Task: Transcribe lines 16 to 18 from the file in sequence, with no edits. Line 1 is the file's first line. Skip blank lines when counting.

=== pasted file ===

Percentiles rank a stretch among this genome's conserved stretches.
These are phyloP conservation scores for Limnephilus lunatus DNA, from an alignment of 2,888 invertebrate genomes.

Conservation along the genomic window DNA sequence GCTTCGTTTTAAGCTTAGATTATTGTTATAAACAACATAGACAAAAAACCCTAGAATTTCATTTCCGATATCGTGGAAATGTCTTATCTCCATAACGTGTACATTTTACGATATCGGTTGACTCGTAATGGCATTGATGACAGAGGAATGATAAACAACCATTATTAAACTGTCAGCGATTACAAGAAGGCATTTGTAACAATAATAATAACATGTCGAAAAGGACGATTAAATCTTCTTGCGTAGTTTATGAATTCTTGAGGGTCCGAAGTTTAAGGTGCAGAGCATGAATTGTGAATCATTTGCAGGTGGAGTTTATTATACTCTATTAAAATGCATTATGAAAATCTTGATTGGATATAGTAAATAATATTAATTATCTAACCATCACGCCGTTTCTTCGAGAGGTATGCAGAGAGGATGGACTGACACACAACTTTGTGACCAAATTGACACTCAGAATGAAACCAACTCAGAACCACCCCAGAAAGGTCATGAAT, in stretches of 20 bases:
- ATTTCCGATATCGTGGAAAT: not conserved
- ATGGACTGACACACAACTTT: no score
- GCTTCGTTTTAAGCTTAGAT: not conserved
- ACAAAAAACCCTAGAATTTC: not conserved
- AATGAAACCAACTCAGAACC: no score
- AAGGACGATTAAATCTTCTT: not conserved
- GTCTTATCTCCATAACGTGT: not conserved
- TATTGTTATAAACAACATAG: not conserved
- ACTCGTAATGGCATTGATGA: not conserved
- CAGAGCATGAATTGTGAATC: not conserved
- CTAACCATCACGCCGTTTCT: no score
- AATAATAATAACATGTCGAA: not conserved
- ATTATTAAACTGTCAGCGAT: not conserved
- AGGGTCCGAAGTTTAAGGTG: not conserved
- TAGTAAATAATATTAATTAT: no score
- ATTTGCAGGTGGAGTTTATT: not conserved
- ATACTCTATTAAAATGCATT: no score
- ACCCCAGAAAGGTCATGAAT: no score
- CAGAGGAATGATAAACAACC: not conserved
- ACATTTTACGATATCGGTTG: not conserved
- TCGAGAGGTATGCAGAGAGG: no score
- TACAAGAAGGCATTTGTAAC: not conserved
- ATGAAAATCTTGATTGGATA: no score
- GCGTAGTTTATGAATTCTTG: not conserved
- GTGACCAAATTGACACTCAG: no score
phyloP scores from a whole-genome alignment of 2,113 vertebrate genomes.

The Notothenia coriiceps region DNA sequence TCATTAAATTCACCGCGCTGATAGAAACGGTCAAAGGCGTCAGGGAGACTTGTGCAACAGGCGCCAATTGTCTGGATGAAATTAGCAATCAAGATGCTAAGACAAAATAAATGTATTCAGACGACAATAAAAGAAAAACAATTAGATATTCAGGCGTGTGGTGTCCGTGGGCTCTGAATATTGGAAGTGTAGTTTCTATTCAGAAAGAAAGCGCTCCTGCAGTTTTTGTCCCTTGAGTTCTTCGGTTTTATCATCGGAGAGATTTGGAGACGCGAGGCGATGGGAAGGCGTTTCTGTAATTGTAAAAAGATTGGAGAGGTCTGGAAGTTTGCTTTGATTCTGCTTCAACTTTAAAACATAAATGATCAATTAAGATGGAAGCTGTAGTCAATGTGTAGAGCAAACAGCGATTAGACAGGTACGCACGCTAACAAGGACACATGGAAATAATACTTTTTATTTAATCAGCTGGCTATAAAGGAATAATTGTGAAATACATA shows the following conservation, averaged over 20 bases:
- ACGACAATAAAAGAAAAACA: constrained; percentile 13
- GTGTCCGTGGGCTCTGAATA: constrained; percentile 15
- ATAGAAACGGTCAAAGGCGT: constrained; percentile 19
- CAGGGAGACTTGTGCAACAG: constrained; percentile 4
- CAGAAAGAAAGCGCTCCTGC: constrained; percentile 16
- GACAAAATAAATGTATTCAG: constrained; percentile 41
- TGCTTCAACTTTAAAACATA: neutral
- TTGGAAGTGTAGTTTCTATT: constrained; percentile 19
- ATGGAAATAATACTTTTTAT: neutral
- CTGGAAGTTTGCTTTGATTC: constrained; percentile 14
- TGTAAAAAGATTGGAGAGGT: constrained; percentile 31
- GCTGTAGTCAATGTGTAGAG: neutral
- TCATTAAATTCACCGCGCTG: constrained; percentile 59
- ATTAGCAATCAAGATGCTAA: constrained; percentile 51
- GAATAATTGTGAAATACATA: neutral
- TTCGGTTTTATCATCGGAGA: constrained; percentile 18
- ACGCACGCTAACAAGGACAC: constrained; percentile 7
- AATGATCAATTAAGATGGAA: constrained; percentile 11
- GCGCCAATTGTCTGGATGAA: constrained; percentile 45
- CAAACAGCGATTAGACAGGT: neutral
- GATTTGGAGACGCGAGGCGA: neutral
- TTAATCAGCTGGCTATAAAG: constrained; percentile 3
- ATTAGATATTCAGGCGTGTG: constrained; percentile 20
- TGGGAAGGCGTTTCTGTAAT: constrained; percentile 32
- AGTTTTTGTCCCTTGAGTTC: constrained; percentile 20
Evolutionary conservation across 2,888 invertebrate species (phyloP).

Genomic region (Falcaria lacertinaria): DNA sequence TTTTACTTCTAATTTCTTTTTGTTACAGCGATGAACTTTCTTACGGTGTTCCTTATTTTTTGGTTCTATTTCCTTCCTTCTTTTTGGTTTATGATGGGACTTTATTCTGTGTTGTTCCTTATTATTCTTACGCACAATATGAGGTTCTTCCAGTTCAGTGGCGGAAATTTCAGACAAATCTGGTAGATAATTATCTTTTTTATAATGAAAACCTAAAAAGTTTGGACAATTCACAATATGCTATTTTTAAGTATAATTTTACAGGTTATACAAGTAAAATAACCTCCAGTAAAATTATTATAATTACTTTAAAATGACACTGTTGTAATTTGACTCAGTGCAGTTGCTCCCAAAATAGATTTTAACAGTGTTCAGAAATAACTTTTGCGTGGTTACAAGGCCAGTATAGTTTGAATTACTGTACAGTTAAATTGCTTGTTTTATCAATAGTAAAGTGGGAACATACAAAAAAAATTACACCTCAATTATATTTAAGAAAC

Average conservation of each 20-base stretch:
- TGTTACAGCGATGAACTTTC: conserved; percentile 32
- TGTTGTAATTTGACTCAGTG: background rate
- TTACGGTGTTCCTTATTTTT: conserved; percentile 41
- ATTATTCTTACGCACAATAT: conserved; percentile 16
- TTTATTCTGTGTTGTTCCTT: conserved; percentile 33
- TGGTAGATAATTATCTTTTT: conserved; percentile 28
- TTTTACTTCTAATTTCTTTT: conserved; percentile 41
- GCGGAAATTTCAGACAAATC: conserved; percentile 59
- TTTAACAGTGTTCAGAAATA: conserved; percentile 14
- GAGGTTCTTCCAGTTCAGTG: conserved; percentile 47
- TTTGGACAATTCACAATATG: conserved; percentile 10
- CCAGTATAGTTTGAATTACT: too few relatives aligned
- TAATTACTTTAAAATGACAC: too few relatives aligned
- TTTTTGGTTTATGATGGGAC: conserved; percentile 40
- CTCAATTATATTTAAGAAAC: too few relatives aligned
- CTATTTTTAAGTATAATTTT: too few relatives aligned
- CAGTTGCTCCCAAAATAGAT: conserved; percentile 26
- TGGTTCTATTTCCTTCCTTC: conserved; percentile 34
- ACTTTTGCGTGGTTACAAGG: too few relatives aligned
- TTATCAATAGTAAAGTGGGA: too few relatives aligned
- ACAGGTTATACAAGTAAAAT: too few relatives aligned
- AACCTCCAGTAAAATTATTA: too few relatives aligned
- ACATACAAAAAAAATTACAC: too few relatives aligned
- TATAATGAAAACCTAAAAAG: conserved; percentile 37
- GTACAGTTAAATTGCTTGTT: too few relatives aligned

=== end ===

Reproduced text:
- ATTATTAAACTGTCAGCGAT: not conserved
- AGGGTCCGAAGTTTAAGGTG: not conserved
- TAGTAAATAATATTAATTAT: no score